Why SEO stories aren’t great for readers
Search engine optimization. SEO. Optimizing stories for search.
That’s how they do it at the farm — the content farm. That’s where writers are paid a pittance to write to a formula based on a specific set of words and phrases that some program says people are searching for.
It’s like the directions on a shampoo bottle. Lather. Rinse. Repeat.
That’s not the type of content most companies would want associated with their brands. For most aggregators and farmers, it’s about cheating (they’ll use a different phrase) the system. All that matters is getting the clickover.
But what about when they get there? What about when they find a hollow collection of words? What happens when the reader realizes they were tricked and they’ll have to keep looking to find the information they were seeking?
Why would you want to be associated with being tricked? The truth is you wouldn’t. Who would?
Instead of cheap, farm-grown content, what about giving people who visit your site a richer, more customized experience, one that allows them to read information (which could still be found through search) without the pandering to an algorithm?
You’ll learn that those who stop by will find what you want them to find. You’ll offer them what you want to offer them, not make them go hunting all over the Web after they’ve landed there through extreme SEO.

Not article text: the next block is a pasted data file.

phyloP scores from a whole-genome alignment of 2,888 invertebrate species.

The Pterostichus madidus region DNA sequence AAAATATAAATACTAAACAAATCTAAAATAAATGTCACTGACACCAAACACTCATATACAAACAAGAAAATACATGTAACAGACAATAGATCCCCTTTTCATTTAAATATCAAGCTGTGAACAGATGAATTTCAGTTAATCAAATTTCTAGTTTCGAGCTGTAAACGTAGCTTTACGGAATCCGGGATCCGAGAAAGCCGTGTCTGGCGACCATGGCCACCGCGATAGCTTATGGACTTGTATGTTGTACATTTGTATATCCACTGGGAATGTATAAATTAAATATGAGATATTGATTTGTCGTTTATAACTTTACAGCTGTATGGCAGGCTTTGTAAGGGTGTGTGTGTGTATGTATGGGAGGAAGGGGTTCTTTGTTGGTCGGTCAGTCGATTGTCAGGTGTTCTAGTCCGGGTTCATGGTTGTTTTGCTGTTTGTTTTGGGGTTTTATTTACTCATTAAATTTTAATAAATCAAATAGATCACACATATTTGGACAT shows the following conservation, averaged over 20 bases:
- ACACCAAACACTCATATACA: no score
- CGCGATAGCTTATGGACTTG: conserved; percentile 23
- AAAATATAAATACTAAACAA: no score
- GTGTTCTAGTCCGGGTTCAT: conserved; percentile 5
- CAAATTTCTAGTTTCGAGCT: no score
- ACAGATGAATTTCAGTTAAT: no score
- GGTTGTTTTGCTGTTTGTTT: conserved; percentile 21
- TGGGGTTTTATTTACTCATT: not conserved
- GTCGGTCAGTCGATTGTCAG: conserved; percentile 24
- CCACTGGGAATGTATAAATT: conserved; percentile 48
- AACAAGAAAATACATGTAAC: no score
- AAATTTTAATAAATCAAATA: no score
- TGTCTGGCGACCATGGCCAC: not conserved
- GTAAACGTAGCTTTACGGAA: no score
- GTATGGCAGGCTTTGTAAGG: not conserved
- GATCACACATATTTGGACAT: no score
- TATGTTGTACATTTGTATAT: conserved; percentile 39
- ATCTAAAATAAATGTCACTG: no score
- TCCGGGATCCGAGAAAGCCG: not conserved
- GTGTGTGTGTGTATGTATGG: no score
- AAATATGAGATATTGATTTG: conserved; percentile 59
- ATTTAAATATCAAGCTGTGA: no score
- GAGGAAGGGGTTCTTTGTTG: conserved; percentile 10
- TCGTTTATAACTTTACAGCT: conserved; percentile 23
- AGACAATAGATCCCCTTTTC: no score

SEO is not, on its own, evil. It’s the intentional computer-driven manipulation that drags the content to the point of having no appreciable value.
Farm-raised SEO-driven content is a way to get people to come to your site once. It not about giving the reader a positive experience or encouraging them to stop by again because they have already found something they’ve read to be of interest.
That’s also why Google, the overlord of search, has changed its algorithms to devalue that kind of junk content.
Getting good content that’s on point doesn’t have to be cost prohibitive, but it also can’t be done professionally for the dollar store bargain prices at the farm.
It’s not about smoke, mirrors, algorithms or cheap trickery. It’s all about content.Image by Flickr Chris Drumm